In the lengthy piece entitled "Why I'm a Pacifist," Baker advances an earnest, if naïve, argument that the lives of millions of Jews would have been spared had the Allies accepted the urgings of groups like the War Resisters League and negotiated an armistice with Hitler. It's possible to appreciate his diagnosis that "war never works" without accepting that prescription.

Recalling in "The Nod" a (literally) passing encounter with John Updike, Baker writes of how much he wanted to tell the author "how happy it made me to know that he was out there working." That's the way you're likely to feel after spending a few hours in the company of Nicholson Baker. --Harvey Freedenberg

Shelf Talker: In this eclectic collection of essays, novelist Nicholson Baker explores everything from his passion for paper to the roots of his pacifist beliefs.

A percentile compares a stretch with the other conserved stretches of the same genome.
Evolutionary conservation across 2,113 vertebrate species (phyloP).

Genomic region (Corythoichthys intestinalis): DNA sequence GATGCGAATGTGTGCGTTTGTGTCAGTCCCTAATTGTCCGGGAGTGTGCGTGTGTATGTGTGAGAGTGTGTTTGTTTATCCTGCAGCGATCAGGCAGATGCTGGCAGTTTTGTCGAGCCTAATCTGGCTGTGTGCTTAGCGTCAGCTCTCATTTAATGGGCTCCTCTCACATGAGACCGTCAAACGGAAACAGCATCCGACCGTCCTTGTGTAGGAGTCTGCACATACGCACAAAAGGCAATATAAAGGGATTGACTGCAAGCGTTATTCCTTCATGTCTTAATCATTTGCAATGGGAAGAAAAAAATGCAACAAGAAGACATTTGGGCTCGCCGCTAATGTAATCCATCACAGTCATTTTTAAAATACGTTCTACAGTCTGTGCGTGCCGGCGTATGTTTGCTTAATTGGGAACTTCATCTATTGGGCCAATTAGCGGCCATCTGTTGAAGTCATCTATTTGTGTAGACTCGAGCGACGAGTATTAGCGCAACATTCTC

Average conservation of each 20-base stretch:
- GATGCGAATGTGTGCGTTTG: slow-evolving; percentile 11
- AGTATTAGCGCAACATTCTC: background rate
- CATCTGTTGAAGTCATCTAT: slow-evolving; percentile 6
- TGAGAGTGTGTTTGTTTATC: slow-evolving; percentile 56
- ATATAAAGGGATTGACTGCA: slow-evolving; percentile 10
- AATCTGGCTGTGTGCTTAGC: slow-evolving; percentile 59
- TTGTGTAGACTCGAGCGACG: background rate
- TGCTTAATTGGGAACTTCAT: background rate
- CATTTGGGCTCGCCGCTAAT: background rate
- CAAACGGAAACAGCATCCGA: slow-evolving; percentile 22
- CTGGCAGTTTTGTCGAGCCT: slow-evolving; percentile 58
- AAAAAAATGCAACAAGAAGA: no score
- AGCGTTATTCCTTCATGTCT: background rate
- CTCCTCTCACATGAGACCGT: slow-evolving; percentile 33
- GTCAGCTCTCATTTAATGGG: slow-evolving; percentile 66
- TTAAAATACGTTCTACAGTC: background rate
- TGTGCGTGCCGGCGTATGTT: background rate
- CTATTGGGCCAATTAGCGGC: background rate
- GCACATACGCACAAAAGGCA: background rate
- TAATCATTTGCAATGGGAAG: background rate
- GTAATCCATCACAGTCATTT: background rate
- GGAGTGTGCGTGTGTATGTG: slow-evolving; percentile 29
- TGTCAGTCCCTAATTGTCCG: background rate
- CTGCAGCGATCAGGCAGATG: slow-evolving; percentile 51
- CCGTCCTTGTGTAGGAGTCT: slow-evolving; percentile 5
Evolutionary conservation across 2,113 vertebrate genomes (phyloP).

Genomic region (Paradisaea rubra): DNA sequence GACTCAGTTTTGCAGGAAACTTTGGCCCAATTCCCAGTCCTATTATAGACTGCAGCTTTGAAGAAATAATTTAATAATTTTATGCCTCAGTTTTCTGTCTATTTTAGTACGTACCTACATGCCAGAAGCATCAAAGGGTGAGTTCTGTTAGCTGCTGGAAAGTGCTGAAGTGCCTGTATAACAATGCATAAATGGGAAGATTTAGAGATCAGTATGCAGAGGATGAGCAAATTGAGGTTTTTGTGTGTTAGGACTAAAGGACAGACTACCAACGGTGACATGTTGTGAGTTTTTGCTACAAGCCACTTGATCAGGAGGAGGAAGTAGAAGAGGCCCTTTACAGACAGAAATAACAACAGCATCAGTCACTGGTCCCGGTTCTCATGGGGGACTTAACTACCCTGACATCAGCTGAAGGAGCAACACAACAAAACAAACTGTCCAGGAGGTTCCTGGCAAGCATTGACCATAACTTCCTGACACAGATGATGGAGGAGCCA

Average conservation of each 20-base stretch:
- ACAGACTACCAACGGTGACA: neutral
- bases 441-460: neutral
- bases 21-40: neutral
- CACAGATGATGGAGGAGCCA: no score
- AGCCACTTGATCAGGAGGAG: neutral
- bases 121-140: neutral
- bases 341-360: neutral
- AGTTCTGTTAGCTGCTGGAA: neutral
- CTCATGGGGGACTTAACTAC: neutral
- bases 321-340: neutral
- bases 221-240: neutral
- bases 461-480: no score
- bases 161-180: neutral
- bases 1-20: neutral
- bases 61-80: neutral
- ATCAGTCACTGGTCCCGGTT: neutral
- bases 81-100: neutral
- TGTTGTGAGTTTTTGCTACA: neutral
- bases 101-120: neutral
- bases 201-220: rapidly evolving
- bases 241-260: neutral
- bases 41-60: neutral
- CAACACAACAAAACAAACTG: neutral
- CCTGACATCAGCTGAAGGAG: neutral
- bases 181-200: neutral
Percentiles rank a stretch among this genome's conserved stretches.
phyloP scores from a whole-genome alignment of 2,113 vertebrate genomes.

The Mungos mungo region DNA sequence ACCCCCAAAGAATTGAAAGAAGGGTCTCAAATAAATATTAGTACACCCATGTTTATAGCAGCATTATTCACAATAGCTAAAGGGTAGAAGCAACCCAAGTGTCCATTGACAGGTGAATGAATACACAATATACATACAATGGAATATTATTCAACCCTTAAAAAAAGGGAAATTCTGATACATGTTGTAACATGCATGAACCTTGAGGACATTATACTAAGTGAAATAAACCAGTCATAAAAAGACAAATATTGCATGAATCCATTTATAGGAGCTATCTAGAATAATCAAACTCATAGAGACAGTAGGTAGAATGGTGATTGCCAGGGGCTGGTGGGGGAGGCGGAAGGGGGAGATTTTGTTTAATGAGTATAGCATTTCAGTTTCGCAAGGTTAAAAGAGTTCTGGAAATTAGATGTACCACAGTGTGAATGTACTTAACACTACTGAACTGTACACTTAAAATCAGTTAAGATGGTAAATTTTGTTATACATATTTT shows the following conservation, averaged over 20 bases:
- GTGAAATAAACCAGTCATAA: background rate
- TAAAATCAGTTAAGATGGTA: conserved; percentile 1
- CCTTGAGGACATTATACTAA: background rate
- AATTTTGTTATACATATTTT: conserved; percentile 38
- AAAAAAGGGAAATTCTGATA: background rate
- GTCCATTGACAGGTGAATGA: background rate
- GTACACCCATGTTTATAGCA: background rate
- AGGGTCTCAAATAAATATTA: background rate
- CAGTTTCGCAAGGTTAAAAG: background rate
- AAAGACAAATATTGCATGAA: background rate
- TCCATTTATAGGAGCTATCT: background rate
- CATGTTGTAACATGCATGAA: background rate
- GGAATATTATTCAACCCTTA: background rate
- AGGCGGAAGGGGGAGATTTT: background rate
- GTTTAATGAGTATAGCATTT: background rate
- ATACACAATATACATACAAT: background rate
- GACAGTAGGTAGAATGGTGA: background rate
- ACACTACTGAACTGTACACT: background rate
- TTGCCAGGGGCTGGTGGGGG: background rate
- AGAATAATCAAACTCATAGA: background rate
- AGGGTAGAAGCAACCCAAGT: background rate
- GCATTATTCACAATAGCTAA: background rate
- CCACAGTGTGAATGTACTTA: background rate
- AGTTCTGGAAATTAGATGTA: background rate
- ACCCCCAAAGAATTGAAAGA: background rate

Deeper Understanding

Robert Gray: McLean & Eakin Turns 20... & Looks Ahead

Congratulations to McLean & Eakin Booksellers, Petoskey, Mich., which is celebrating its 20th anniversary tonight with an open house.

While it's a tradition and a pleasure for us at Shelf Awareness to showcase indies when they mark a significant birthday, this week I wanted to do something a little bit different.

McLean & Eakin's co-owner Matt Norcross and I have had a number of conversations over the years about the book trade, so even as we honor the legacy of a great indie bookshop--opened in 1992 by his mother, Julie--I couldn't resist asking him to scan the uncharted, maybe even perilous, waters ahead.